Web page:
William Overholt argues that as China reaches a threshold where success has eliminated the conditions that enabled miraculous growth, Xi Jinping is pursuing the riskiest political strategy of any important national leader. Alternative outcomes include continued impressive growth and political stability, Japanese-style stagnation, and a major political-economic crisis.
China's military spends hundreds of millions of dollars
ON AN AVERAGE DAY in China hundreds of millions of dollars are spent on China’s military. According to the Chinese government, China will spend $45 billion (US$123,287,671 a day) on defense in 2007. The U.S. Defense Intelligence Agency believes that Chinese spending is significantly higher. The DIA believes that Chinese defense spending is between US$85 billion (US$232,876,712 a day) and US$125 billion (US$342,465,753 a day).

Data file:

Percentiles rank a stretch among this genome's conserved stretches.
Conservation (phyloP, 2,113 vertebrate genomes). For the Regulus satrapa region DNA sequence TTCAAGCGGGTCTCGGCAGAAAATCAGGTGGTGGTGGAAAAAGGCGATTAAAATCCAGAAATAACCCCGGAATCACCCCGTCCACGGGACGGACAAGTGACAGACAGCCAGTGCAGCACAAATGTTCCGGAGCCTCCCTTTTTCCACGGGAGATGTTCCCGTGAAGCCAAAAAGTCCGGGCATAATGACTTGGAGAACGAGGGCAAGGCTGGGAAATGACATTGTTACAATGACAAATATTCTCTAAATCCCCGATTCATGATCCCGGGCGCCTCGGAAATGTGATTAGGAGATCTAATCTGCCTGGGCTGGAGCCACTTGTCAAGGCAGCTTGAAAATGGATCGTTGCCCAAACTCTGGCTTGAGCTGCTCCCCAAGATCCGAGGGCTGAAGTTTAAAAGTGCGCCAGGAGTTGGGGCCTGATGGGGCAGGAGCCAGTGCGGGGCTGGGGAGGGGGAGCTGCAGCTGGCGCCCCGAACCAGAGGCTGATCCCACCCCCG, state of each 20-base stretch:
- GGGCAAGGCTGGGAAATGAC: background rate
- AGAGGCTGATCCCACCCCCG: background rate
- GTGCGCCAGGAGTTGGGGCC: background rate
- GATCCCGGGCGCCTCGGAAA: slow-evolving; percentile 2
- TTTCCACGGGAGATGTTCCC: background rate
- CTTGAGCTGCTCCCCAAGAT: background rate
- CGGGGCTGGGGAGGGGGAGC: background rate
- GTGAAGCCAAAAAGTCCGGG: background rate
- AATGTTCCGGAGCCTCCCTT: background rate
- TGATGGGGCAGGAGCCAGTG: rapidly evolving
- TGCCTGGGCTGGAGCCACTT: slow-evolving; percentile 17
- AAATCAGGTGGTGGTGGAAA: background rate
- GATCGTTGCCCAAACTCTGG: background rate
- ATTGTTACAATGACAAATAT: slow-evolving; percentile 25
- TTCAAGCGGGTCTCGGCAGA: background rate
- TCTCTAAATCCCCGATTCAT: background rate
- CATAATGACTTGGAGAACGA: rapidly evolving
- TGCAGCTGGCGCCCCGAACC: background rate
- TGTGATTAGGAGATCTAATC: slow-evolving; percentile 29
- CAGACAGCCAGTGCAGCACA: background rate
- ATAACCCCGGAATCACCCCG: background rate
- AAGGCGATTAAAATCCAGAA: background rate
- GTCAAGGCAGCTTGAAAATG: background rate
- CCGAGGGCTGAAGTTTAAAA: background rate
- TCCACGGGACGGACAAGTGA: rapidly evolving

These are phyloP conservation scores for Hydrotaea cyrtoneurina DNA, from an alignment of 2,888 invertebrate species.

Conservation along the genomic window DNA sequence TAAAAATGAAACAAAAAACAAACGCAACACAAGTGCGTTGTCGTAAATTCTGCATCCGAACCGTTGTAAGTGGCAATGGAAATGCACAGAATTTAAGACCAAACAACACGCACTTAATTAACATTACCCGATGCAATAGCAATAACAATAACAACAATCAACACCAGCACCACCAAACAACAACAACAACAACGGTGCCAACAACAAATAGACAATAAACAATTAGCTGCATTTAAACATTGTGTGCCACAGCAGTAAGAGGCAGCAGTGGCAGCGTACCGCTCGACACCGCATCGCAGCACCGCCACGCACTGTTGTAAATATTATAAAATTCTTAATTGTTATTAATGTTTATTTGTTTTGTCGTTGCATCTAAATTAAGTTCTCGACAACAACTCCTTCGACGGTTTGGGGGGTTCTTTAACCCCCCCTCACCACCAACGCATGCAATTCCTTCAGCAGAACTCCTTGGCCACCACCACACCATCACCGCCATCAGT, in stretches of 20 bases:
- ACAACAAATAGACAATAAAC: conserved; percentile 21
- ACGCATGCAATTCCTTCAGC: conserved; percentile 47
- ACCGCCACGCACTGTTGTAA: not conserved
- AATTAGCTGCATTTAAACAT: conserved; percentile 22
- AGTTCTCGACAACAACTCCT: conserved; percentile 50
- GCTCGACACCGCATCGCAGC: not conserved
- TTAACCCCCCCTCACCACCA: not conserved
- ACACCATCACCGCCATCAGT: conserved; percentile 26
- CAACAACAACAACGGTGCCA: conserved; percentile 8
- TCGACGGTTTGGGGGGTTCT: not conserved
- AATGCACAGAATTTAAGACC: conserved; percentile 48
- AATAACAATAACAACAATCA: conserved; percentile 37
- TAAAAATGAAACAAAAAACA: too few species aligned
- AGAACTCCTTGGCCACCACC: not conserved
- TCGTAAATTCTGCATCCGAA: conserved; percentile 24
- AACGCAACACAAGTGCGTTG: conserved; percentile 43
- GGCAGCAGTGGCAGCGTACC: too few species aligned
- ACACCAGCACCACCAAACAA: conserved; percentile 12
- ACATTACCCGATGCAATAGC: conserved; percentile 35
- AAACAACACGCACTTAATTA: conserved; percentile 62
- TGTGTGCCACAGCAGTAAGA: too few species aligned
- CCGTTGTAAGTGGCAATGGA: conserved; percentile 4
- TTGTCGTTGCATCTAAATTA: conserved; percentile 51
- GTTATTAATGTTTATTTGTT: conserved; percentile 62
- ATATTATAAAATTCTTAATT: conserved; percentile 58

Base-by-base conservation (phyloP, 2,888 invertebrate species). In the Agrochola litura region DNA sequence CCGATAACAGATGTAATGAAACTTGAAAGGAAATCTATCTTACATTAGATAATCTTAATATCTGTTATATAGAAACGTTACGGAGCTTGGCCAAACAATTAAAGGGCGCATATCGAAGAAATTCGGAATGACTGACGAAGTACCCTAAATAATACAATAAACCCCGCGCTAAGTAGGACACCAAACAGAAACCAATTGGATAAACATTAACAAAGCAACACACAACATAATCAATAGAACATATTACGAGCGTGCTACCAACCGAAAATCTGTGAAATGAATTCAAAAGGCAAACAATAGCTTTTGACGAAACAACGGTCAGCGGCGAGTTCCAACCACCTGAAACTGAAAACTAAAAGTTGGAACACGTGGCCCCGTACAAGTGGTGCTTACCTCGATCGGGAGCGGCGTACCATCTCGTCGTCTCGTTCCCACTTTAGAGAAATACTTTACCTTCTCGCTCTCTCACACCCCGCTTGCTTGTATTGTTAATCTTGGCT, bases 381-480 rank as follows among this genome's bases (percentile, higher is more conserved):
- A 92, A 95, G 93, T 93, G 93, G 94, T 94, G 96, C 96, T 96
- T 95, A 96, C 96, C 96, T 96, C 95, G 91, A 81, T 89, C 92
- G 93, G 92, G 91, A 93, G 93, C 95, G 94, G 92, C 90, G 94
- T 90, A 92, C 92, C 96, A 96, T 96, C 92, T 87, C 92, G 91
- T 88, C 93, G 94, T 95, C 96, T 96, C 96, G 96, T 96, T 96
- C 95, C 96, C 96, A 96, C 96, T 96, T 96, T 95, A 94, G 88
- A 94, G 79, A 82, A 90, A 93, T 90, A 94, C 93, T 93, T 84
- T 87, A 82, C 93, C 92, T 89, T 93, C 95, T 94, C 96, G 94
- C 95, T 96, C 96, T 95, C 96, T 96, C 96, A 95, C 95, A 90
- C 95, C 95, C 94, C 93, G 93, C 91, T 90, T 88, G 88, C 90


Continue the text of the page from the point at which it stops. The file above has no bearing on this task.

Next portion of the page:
If Pentagon estimates are correct, China has the world’s second largest defense budget. Still its spending is dwarfed by that of the U.S. U.S. spending in 2007 will amount to $606 billion (including $170 billion in war spending). This averages $1,660,273,973 a day or more than four times the DIA's "high" estimate of Chinese expenditure.
Peter Spiegel, “Pentagon says China is increasingly influenced by oil,” Los Angeles Times, May 26, 2007.
U.S. Department of Defense, Military Power of the People’s Republic of China, 2007, May 2007.
[Clayton Dube, USC U.S.-China Institute]
Our "Finding Solutions" conference focused on the work of individuals, companies, and NGOs addressing some of China’s most pressing challenges. We had a large and diverse audience participate. Videos coming soon!
Symposium sponsored by the Grassroots Diplomacy Council and the USC U.S.-China Institute
The USC U.S.-China Institute presents a discussion on American and Chinese aims and tactics in the US-China trade war as well as its impact and potential costs.